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Merry Month of May Flower Petal Sachets

By Alison Steele

The Spring garden is snowing delicate petals of pinks and whites. Bees smother the blue blossoms of rosemary bushes, and the heady scent of French Lilac leaves me daydreaming long past the short moments I typically allow. Heading to the patio for a late morning banjo session I spy the rambling rose loaded with ruby red buds. After the bees douse themselves in the glory of this bloomin’ rosebush I’ll buzz in and harvest what I need to refresh my yearly supply of the potent medicine that is the rose petal. 

The wildcrafting pantry slash art closet, is in serious disarray after a couple months of school projects since winter break. I ignore the strewn about printer paper and pencil shavings dusting the 100 year old beadboard shelves and move to my garden goods of last summer. As I start a new collection of potent dried petals and herbs for medicine and skin care, the ones from last year are rotated into sachets and such for Mother’s Day and other summer celebrations.

I cannot tell you how many sachets, eye pillows, and potpourri baskets I’ve made for my mama and other women in my family. The meticulous fun of draping and patternmaking are low on my priority list now with downsizing and simplifying climbing to the top. There are dresses aplenty to be found, along with the fun of digging through vintage racks with my girl, but somehow I am still drawn to the needlecraft of days long ago. The days when women would gather to quilt or sip country wine while adjourning to the porch to rock and stitch, catching up on the latest news and tricks to make dinner-making easier. How could we know what all of our friends ate for lunch or the absolute latest in beauty or garden trends? News traveled slow, from mouth to mouth upon a visit, a phone call, or even a letter. Those moments are documented in these beautiful pillowcase embroideries.

This simple garden craft won’t keep you seated for too long and can even be stitched by hand quite quickly over tea and a bite on the porch. It’s a simple craft that brings as much joy to the maker as it does the receiver. I don’t have much time to drape and patternmake these days, but I do have moments here and there to turn tattered antique pillowcases into scented sachets. Hide them beneath your favorite seat cushion or tuck them into your favorite boots, weight them with dried beans and dot them with lavender oil to use on tops of eyes or shoulders when a headache comes knocking. Throw them into the dryer when spring cleaning your bedding. They smell lovely, and preserve a beautiful part of our past.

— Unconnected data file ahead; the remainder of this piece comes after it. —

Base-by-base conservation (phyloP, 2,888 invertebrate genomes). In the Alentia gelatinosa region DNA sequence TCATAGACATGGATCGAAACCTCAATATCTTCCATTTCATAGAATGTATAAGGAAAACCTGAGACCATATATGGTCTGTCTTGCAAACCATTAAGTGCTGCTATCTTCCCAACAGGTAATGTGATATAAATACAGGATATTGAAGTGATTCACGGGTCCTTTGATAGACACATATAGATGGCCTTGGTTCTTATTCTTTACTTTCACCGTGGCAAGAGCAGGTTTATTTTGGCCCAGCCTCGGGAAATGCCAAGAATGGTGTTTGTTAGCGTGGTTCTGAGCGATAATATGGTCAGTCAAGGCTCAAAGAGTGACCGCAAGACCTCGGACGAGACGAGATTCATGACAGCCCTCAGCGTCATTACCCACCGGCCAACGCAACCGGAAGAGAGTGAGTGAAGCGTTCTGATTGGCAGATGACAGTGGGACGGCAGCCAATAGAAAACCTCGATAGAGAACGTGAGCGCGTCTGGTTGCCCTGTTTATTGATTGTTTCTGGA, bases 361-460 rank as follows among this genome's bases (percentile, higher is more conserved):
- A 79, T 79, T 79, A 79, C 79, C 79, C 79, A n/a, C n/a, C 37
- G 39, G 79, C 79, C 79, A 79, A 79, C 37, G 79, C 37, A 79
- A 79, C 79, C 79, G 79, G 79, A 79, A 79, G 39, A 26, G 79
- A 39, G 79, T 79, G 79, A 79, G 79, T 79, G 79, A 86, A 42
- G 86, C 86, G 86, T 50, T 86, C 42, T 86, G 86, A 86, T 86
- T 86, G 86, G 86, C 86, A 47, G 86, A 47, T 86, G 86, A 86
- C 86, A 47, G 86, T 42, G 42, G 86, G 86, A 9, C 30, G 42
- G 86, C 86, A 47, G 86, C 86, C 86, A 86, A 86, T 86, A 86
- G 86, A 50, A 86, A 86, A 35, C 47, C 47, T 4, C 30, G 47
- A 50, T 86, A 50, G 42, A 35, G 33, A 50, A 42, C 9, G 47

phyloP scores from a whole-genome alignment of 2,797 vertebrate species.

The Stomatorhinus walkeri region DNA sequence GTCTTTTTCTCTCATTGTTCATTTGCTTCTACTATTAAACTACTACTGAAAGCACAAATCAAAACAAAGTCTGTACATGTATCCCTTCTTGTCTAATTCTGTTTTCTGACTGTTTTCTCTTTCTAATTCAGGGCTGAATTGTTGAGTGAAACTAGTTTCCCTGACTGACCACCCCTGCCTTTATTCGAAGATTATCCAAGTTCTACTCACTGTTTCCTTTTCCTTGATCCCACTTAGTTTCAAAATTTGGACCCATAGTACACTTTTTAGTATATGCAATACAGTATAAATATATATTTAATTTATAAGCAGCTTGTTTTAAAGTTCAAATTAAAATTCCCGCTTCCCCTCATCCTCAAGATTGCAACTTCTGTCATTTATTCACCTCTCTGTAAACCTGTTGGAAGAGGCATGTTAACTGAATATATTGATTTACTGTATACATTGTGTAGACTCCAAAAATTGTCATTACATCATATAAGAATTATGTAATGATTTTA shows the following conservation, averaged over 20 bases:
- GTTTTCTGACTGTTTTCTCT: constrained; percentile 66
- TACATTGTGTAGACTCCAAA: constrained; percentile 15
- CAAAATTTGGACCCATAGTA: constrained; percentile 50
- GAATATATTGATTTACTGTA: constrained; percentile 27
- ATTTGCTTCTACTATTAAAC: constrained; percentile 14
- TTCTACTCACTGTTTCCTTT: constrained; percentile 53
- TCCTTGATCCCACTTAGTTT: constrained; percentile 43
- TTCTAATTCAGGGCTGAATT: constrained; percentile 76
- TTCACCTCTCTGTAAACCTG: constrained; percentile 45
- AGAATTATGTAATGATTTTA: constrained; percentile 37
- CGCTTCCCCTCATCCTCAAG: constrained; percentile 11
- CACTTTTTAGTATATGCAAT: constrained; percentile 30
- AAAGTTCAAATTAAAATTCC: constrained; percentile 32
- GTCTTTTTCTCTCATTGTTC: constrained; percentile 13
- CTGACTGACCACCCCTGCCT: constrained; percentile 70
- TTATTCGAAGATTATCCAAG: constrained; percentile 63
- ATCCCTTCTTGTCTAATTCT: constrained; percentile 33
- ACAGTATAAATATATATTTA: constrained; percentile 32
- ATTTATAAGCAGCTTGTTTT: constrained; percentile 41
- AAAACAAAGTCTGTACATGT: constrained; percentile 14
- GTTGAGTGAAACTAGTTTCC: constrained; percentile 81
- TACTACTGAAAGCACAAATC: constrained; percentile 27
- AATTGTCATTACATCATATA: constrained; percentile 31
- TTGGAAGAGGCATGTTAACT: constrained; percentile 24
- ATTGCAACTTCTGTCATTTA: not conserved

What You’ll Need

Embroidered textiles like old pillowcases or stained and tattered tea towels

Dried flower petals and herbs like lavender, oriental poppy, lilac, olive flower, spearmint, rose, elderflower, violets, lemon balm, calendula, ranunculus, daffodils, and citrus peel. Use whatever you’ve harvested and dried from last summer to make space for the coming summer’s bounty of potent floral properties.

Then gather a bowl for mixing, needle and thread, shears, and pins.

Using a ruler and chalk, lightly trace four sides around the needlework you are trying to preserve, leaving about an inch or more of seam allowance. Pin together right sides facing each other and sew three sides of the rectangle about a half inch in from each edge. Make sure to lock the stitch at the beginning and end.

Turn the work right side out and use your fingernail to press the seams straight.  Loosely fill halfway to ¾ full with fragrant dried herbs and flower petals. Turn the opening edges to the inside and fingernail iron about ½ inch from the edge. Pin together if you’d like. Whip stitch the opening closed or simply tie it with a beautiful ribbon. Wish them a happy day and mention that in the time it took to make this garden gift, you thought of them with love and admiration. Happy Mother’s Day!

Alison Steele

A native of Virginia, Alison Steele lives with her family and cat in Boulder Creek where she raises quail, chickens, fruit trees, vegetables, and herbs. Alison plays banjo and sings in Sugar by the Pound.

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